‘No deal’ with establishment, says Imran Khan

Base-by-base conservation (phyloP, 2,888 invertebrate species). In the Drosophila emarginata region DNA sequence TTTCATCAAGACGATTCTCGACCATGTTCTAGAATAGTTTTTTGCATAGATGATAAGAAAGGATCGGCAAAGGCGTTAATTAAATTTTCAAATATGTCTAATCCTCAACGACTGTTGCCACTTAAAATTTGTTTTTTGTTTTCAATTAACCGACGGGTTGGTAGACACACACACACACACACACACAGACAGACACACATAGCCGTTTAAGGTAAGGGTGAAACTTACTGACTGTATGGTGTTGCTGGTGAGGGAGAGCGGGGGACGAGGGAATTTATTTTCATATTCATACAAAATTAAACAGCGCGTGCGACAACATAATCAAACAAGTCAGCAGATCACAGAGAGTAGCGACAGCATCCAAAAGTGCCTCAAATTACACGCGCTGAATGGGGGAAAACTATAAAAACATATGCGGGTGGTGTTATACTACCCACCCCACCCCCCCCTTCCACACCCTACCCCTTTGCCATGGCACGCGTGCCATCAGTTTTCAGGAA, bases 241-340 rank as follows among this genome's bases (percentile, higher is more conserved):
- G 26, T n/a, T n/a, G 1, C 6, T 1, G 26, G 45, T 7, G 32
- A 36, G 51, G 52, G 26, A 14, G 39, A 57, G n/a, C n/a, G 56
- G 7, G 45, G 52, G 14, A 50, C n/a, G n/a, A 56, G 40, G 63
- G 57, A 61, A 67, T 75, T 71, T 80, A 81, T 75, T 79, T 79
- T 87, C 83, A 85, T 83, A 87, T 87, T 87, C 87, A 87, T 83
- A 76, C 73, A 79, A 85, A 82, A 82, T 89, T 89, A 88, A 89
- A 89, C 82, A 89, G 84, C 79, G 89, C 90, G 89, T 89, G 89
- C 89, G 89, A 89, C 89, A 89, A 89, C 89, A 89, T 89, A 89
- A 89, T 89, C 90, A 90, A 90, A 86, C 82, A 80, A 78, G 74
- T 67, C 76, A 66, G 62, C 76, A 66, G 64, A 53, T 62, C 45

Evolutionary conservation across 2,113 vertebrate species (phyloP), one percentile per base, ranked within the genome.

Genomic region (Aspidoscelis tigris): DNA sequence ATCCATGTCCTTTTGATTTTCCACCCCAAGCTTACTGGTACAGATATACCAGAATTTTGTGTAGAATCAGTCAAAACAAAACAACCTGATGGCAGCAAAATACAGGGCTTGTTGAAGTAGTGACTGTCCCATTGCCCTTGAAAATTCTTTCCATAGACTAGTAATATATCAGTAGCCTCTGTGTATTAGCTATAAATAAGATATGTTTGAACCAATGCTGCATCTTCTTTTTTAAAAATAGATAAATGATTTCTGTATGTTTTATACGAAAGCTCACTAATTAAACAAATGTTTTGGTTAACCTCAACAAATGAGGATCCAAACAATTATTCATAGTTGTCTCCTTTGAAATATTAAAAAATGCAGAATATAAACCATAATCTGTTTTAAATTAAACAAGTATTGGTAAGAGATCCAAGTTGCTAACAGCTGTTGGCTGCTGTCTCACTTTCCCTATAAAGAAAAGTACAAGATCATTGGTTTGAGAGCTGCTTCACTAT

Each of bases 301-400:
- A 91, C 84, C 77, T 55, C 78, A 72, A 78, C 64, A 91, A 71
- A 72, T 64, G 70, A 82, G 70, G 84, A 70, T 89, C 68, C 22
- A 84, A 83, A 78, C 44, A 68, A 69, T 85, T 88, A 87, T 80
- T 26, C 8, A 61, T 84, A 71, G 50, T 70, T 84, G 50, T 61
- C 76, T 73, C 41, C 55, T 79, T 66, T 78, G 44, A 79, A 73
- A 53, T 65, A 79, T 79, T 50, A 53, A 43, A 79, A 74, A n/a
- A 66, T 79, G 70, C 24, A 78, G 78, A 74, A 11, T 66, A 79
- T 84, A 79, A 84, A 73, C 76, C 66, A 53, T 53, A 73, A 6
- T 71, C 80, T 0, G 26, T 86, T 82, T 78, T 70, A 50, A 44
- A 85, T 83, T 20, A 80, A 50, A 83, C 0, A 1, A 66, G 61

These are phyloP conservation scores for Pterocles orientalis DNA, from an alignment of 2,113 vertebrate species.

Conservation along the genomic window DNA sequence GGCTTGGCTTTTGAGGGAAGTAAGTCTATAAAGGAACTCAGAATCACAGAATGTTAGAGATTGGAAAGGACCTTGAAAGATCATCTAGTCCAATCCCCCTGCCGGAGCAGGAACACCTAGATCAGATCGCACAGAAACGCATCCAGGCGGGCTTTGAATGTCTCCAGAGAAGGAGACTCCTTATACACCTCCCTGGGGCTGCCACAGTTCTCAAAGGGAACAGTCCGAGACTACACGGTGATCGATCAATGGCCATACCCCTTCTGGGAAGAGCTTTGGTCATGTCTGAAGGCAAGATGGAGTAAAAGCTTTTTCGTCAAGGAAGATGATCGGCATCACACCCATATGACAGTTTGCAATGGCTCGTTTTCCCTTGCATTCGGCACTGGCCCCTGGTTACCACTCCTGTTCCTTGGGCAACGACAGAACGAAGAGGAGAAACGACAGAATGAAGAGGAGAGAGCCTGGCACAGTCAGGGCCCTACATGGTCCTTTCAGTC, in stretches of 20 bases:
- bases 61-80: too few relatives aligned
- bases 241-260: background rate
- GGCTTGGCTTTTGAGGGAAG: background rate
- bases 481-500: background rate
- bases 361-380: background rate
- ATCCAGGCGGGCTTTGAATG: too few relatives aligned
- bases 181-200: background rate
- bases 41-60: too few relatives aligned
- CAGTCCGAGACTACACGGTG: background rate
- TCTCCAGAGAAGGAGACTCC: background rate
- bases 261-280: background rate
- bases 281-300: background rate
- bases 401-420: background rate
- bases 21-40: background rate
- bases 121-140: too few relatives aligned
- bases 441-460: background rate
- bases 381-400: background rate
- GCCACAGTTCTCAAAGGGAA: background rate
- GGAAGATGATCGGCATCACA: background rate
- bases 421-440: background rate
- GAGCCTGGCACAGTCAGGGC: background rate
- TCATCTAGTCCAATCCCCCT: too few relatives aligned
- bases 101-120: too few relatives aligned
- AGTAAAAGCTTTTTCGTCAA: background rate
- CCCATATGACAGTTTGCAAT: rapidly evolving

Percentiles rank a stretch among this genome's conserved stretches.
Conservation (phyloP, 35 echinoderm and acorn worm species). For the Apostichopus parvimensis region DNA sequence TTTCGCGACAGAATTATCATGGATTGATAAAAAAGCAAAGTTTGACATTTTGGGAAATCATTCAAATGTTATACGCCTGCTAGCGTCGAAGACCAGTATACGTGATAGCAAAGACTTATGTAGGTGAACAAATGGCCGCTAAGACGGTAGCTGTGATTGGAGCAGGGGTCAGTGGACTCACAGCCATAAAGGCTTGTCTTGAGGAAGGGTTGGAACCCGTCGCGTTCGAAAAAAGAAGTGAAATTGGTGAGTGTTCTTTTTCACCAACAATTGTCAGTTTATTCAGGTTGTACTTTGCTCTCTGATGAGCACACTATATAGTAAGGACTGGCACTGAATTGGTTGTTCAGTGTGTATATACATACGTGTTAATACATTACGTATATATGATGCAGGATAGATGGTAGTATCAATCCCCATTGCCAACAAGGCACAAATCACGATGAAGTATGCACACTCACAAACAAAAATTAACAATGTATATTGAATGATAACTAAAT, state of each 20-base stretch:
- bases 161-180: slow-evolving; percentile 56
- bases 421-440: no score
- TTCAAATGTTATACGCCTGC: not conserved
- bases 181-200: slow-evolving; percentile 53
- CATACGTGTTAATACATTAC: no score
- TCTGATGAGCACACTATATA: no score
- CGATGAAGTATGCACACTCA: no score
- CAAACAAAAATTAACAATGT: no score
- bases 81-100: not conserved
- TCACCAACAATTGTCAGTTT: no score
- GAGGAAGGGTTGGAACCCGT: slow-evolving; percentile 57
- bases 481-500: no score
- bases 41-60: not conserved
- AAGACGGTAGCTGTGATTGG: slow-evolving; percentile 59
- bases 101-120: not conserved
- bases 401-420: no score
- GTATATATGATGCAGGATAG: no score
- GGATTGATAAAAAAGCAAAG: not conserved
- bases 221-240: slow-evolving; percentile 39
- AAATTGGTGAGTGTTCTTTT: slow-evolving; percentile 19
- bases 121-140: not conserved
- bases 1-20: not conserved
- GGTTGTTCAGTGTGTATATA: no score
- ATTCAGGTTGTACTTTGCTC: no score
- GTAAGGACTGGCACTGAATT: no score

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PESHAWAR: PTI Chairman Imran Khan Friday rebutted rumours of his party striking a deal with the establishment and said that he ended the “Azadi March” to avoid bloodshed. In a surprise move on Thursday morning, Khan gave a six-day ultimatum to the government to announce the election date, warning to return with three million people after chaos gripped the country and the army had to be called in for the protection of government buildings in Islamabad’s Red Zone. In a press conference — flanked by Khyber Pakhtunkhwa Chief Minister Mahmood Khan and PTI leader Atif Khan a day after the violent long march came to an abrupt end — Khan said he witnessed rising anger among the masses after the police crackdown on party leaders across major cities. “I had observed the anger rising among people against the police after the things they did to stop the march. Keeping that in view, if we had continued to march as announced, the country would have plunged into chaos and anarchy.” The PTI chairman slammed the government for the “brutal” crackdown against the protesters, saying Interior Minister Rana Sanaullah deployed police officers of his choice to crack down on the PTI workers. Refusing to accept “foreign slavery”, the PTI chairman said he would devise a plan within the next six days and take to the streets once again. “I am appealing to the entire nation: I have started a jihad against them [government]. The Supreme Court has an important role to play in this regard,” the ousted prime minister said. The PTI chairman added his party would be completely prepared before taking to the streets this time, adding that the PTI seeks the apex court’s protection.  He also warned the government of repercussions if it implements the same strategy of launching a crackdown in the next phase of the march. “Our people will not be arrested from their houses […] people were under the wrong impression that protesting was their democratic right,” the ex-premier said while taking a jibe at the government. On May 25 — the day the long march took place — internet speed was slowed down, therefore, the PTI was under the impression that the barricades and hurdles would be moved from their way, the cricketer turned politician said. “Since we know what the government can do, we will hold our march after planning it. Our aim will be not to spread further chaos, but let me make one thing clear: I will not accept the government of culprits.” Although Khan stressed that he would not accept the current set-up, the ousted premier said that “doors were open for negotiations, but a prerequisite for talks with the government would be that it holds snap elections in June.” Defending KP CM Mahmood for his participation in the long march.

 

 

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